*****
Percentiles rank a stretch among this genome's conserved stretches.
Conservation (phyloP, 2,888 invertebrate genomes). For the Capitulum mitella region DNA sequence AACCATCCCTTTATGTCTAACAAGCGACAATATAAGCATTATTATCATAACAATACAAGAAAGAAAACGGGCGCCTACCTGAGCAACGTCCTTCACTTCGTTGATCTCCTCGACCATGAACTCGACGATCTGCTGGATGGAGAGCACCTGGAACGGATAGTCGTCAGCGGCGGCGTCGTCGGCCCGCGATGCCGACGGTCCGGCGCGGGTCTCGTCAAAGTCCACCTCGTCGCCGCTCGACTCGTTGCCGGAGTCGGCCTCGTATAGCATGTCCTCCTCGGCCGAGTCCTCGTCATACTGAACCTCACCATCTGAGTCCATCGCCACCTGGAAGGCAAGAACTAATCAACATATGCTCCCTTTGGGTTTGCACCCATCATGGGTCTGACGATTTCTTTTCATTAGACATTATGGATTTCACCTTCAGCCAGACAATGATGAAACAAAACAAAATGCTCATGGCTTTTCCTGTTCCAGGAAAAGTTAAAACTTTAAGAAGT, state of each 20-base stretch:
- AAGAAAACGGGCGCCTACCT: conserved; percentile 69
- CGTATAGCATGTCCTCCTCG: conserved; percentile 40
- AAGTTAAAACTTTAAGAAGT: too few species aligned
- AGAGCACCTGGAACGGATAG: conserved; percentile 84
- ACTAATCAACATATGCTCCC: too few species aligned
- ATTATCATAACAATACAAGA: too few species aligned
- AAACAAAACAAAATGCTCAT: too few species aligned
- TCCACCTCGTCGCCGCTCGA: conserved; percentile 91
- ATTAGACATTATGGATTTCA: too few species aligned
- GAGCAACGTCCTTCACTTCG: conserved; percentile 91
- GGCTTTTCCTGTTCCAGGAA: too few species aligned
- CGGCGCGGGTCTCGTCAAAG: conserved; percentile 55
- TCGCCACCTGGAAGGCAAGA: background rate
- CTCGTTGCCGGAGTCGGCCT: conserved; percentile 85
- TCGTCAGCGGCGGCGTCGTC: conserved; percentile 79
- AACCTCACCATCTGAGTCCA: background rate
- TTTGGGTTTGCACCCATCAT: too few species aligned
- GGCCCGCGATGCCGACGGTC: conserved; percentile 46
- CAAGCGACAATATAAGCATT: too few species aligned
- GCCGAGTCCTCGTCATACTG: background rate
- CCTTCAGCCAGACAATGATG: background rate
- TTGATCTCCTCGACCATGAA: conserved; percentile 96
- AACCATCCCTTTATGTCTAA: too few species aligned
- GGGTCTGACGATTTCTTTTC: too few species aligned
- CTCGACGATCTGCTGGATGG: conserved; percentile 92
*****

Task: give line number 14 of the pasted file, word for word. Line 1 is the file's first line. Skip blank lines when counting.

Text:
- CGGCGCGGGTCTCGTCAAAG: conserved; percentile 55